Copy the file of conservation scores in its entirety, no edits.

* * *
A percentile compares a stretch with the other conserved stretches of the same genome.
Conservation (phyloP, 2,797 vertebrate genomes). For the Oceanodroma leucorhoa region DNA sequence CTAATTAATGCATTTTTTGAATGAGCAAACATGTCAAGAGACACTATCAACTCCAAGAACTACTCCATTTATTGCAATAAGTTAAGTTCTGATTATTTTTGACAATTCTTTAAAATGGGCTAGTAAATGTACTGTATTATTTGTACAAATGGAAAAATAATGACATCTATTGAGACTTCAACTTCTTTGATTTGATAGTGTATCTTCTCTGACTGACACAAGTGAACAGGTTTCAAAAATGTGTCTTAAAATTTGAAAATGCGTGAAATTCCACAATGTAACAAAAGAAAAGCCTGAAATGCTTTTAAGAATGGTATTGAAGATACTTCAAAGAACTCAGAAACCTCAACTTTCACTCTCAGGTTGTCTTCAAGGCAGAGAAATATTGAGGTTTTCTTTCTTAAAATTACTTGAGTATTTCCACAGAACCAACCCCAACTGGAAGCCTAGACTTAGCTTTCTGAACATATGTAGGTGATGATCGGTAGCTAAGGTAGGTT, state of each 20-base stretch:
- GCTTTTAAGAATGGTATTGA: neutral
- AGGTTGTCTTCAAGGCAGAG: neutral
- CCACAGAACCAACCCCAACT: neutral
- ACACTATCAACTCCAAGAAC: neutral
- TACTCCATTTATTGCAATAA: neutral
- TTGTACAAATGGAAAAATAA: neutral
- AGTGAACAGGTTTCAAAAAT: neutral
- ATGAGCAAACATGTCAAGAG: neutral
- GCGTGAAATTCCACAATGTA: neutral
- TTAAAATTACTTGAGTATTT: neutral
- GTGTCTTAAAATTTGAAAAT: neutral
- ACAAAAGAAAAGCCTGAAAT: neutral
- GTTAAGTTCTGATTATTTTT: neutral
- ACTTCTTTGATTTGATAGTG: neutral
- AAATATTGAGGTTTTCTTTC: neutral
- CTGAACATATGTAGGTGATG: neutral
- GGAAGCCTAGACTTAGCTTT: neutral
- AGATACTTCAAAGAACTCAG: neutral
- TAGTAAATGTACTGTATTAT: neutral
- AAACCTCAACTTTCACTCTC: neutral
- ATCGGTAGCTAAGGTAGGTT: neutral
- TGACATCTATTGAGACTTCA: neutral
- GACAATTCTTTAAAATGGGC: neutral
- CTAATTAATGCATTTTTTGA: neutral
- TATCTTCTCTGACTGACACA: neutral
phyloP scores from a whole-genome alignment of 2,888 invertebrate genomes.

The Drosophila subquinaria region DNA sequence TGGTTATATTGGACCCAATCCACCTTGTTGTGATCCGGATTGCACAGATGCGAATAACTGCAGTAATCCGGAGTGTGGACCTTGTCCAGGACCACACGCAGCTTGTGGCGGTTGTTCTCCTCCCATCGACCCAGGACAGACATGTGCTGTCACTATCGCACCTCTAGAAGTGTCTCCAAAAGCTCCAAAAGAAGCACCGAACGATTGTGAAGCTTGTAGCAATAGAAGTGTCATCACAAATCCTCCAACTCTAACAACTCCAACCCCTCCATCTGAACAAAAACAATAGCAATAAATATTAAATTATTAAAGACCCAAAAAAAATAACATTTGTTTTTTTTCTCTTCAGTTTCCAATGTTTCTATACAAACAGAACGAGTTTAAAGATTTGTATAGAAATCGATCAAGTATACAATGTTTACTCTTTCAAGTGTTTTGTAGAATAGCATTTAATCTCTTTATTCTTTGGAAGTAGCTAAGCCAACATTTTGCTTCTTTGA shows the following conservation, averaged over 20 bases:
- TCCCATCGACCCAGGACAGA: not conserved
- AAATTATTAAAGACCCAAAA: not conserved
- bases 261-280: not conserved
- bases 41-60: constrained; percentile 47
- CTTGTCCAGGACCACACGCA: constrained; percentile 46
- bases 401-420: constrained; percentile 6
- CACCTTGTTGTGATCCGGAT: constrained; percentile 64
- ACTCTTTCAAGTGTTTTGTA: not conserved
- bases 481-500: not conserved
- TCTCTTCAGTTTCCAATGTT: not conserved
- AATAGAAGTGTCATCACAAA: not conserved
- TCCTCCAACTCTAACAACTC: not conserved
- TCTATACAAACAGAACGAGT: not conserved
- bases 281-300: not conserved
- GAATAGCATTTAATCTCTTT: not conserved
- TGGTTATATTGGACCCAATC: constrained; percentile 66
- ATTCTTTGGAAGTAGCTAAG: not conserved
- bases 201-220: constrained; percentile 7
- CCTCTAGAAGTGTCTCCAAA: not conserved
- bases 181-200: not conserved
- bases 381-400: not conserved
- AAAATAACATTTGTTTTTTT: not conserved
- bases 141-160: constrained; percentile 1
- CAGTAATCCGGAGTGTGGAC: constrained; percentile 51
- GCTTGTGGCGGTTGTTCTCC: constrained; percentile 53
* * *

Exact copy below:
A percentile compares a stretch with the other conserved stretches of the same genome.
Conservation (phyloP, 2,797 vertebrate genomes). For the Oceanodroma leucorhoa region DNA sequence CTAATTAATGCATTTTTTGAATGAGCAAACATGTCAAGAGACACTATCAACTCCAAGAACTACTCCATTTATTGCAATAAGTTAAGTTCTGATTATTTTTGACAATTCTTTAAAATGGGCTAGTAAATGTACTGTATTATTTGTACAAATGGAAAAATAATGACATCTATTGAGACTTCAACTTCTTTGATTTGATAGTGTATCTTCTCTGACTGACACAAGTGAACAGGTTTCAAAAATGTGTCTTAAAATTTGAAAATGCGTGAAATTCCACAATGTAACAAAAGAAAAGCCTGAAATGCTTTTAAGAATGGTATTGAAGATACTTCAAAGAACTCAGAAACCTCAACTTTCACTCTCAGGTTGTCTTCAAGGCAGAGAAATATTGAGGTTTTCTTTCTTAAAATTACTTGAGTATTTCCACAGAACCAACCCCAACTGGAAGCCTAGACTTAGCTTTCTGAACATATGTAGGTGATGATCGGTAGCTAAGGTAGGTT, state of each 20-base stretch:
- GCTTTTAAGAATGGTATTGA: neutral
- AGGTTGTCTTCAAGGCAGAG: neutral
- CCACAGAACCAACCCCAACT: neutral
- ACACTATCAACTCCAAGAAC: neutral
- TACTCCATTTATTGCAATAA: neutral
- TTGTACAAATGGAAAAATAA: neutral
- AGTGAACAGGTTTCAAAAAT: neutral
- ATGAGCAAACATGTCAAGAG: neutral
- GCGTGAAATTCCACAATGTA: neutral
- TTAAAATTACTTGAGTATTT: neutral
- GTGTCTTAAAATTTGAAAAT: neutral
- ACAAAAGAAAAGCCTGAAAT: neutral
- GTTAAGTTCTGATTATTTTT: neutral
- ACTTCTTTGATTTGATAGTG: neutral
- AAATATTGAGGTTTTCTTTC: neutral
- CTGAACATATGTAGGTGATG: neutral
- GGAAGCCTAGACTTAGCTTT: neutral
- AGATACTTCAAAGAACTCAG: neutral
- TAGTAAATGTACTGTATTAT: neutral
- AAACCTCAACTTTCACTCTC: neutral
- ATCGGTAGCTAAGGTAGGTT: neutral
- TGACATCTATTGAGACTTCA: neutral
- GACAATTCTTTAAAATGGGC: neutral
- CTAATTAATGCATTTTTTGA: neutral
- TATCTTCTCTGACTGACACA: neutral
phyloP scores from a whole-genome alignment of 2,888 invertebrate genomes.

The Drosophila subquinaria region DNA sequence TGGTTATATTGGACCCAATCCACCTTGTTGTGATCCGGATTGCACAGATGCGAATAACTGCAGTAATCCGGAGTGTGGACCTTGTCCAGGACCACACGCAGCTTGTGGCGGTTGTTCTCCTCCCATCGACCCAGGACAGACATGTGCTGTCACTATCGCACCTCTAGAAGTGTCTCCAAAAGCTCCAAAAGAAGCACCGAACGATTGTGAAGCTTGTAGCAATAGAAGTGTCATCACAAATCCTCCAACTCTAACAACTCCAACCCCTCCATCTGAACAAAAACAATAGCAATAAATATTAAATTATTAAAGACCCAAAAAAAATAACATTTGTTTTTTTTCTCTTCAGTTTCCAATGTTTCTATACAAACAGAACGAGTTTAAAGATTTGTATAGAAATCGATCAAGTATACAATGTTTACTCTTTCAAGTGTTTTGTAGAATAGCATTTAATCTCTTTATTCTTTGGAAGTAGCTAAGCCAACATTTTGCTTCTTTGA shows the following conservation, averaged over 20 bases:
- TCCCATCGACCCAGGACAGA: not conserved
- AAATTATTAAAGACCCAAAA: not conserved
- bases 261-280: not conserved
- bases 41-60: constrained; percentile 47
- CTTGTCCAGGACCACACGCA: constrained; percentile 46
- bases 401-420: constrained; percentile 6
- CACCTTGTTGTGATCCGGAT: constrained; percentile 64
- ACTCTTTCAAGTGTTTTGTA: not conserved
- bases 481-500: not conserved
- TCTCTTCAGTTTCCAATGTT: not conserved
- AATAGAAGTGTCATCACAAA: not conserved
- TCCTCCAACTCTAACAACTC: not conserved
- TCTATACAAACAGAACGAGT: not conserved
- bases 281-300: not conserved
- GAATAGCATTTAATCTCTTT: not conserved
- TGGTTATATTGGACCCAATC: constrained; percentile 66
- ATTCTTTGGAAGTAGCTAAG: not conserved
- bases 201-220: constrained; percentile 7
- CCTCTAGAAGTGTCTCCAAA: not conserved
- bases 181-200: not conserved
- bases 381-400: not conserved
- AAAATAACATTTGTTTTTTT: not conserved
- bases 141-160: constrained; percentile 1
- CAGTAATCCGGAGTGTGGAC: constrained; percentile 51
- GCTTGTGGCGGTTGTTCTCC: constrained; percentile 53